This article outlines the concepts of Photographing birds in flight.
The sun & wind location.
One of the things you will need to know is the sun’s location because getting good light plays one of the essential parts of photographing birds in flight successfully. I have learned over the years the best time is to go out during the golden hour, which occurs during the time just before sunset, and just after sunrise, that’s when you’ll find the sun is lower in the sky closer to the horizon. Photographing at this time helps to reduce the contrast, and the scene has a better color of light. The sunlight will appear reddish, also in addition to that, the lowering angle of the sun creates long shadows, which can add to an image. Knowing where the sun’s going to be is essential, but you don’t always have to have it at your back. You can have it in front of you and get some incredible silhouette shots of birds.
The direction of the wind plays a huge role when photographing birds in flight most birds are going to take off flying into the wind also when they’re landing they will do the same thing. I would suggest you have your back facing the wind as you would have the birds flying directly into your picture.
Use a tripod or not.
I found over the years, a lot of bird photographers, including wildlife photographers, go back and forth on when to use a tripod or not to use a tripod. My personal preference is always to use a tripod. I have found in the last several years that it has increased my sharp shots more since I started using a tripod full-time. If you’re not going to use a tripod or say your shooting with a light camera and lens like a 200 mm lens, I would suggest a strong stance where you have your feet placed a little bit staggered and have your elbows tucked into your side to help hold your camera steady especially when panning birds in flight. If you decide to use a tripod, I would also suggest getting a Gimbal head; it works like a seesaw and maintains a great balance when using a large lens to photograph birds in flight; it helps you have great control of movement.
Make your self invisible.
Birds have an incredible vision, so I would make sure you wear the proper clothes. Don’t go out in blue jeans and bright-colored clothing. Wear dark colors or camouflage colors when photographing birds — or photographing wildlife, if possible, use the natural surroundings to hide from the birds like trees or brushes lay down in the foliage when possible. You can also purchase a blind that hunters use. I’ve done this a lot when I photograph ducks, especially floating in a blind out in the water. Do your best to blend in with your environment. It will make a difference in being able to get the birds to come closer to photograph them in flight.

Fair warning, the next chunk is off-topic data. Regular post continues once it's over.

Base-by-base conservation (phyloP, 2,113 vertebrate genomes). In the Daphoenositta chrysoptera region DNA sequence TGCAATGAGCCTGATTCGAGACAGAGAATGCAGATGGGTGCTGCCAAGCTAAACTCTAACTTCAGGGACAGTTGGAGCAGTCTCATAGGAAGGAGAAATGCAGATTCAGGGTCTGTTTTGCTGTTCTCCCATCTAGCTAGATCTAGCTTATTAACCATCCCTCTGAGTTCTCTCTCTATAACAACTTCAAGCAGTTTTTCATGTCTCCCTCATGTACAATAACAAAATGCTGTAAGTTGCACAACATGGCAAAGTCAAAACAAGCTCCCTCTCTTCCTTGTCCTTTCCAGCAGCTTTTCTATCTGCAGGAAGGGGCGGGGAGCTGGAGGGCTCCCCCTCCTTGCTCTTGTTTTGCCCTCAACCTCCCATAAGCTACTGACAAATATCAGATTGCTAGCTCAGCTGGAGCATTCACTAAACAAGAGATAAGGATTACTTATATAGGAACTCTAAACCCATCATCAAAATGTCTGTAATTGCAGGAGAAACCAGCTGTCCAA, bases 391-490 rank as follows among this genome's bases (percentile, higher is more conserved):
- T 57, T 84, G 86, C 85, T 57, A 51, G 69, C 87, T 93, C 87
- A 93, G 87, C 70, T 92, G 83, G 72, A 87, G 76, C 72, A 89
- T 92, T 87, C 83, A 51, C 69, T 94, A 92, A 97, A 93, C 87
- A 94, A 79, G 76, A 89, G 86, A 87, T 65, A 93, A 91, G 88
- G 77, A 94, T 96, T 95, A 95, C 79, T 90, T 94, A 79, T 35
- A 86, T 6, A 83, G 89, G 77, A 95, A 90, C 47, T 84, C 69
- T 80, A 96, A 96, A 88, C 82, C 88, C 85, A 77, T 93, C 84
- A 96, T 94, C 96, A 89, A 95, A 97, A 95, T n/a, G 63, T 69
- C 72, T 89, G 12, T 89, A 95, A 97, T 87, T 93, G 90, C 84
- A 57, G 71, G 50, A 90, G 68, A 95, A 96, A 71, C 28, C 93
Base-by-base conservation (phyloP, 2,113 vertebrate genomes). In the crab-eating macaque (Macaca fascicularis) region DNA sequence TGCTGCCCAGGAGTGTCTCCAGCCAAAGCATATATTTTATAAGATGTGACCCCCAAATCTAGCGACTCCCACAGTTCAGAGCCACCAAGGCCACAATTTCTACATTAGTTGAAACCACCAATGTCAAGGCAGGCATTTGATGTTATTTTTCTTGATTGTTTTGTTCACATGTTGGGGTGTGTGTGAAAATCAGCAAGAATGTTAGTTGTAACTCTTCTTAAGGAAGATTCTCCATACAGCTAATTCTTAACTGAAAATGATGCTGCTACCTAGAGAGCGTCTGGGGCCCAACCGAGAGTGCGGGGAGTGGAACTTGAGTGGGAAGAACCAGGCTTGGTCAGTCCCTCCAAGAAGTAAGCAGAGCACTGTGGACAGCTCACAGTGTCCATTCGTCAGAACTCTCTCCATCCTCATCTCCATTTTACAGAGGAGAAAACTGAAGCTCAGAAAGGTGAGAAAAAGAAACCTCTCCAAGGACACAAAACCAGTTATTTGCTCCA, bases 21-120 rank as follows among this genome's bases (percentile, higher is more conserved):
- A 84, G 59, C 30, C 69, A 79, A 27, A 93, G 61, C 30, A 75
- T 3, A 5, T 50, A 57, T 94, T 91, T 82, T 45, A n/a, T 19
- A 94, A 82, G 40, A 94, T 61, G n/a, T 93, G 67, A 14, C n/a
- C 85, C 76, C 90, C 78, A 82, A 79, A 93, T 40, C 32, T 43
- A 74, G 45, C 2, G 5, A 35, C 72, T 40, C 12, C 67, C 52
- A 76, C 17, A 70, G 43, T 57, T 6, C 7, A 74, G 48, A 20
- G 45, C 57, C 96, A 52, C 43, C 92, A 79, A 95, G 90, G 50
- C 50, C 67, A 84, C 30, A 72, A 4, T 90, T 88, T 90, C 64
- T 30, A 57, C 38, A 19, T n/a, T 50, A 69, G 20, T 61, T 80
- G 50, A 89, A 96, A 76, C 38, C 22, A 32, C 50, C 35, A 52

Use intermittent focusing.
Intermittent focusing is a great technique to use to capture great shots of birds in flight. Let’s say a bird is coming in on your right. Focus down on the bird and follow it but don’t take a photo while using the index button or back button, continue focusing and follow the bird until it gets into the right zone, which would be in the center and then start taking your pictures.
Choose a good location.
You hear this in real estate all the time location location location. I used to go out in the woods where I lived in Arkansas all the time looking for birds to photograph and would find no birds to photograph. What I had learned was I needed to find their feeding source, whether it’s berries or bugs or water. A great place to go would be close to rivers and lakes; it’s always a place where you’ll find an abundant food source for birds.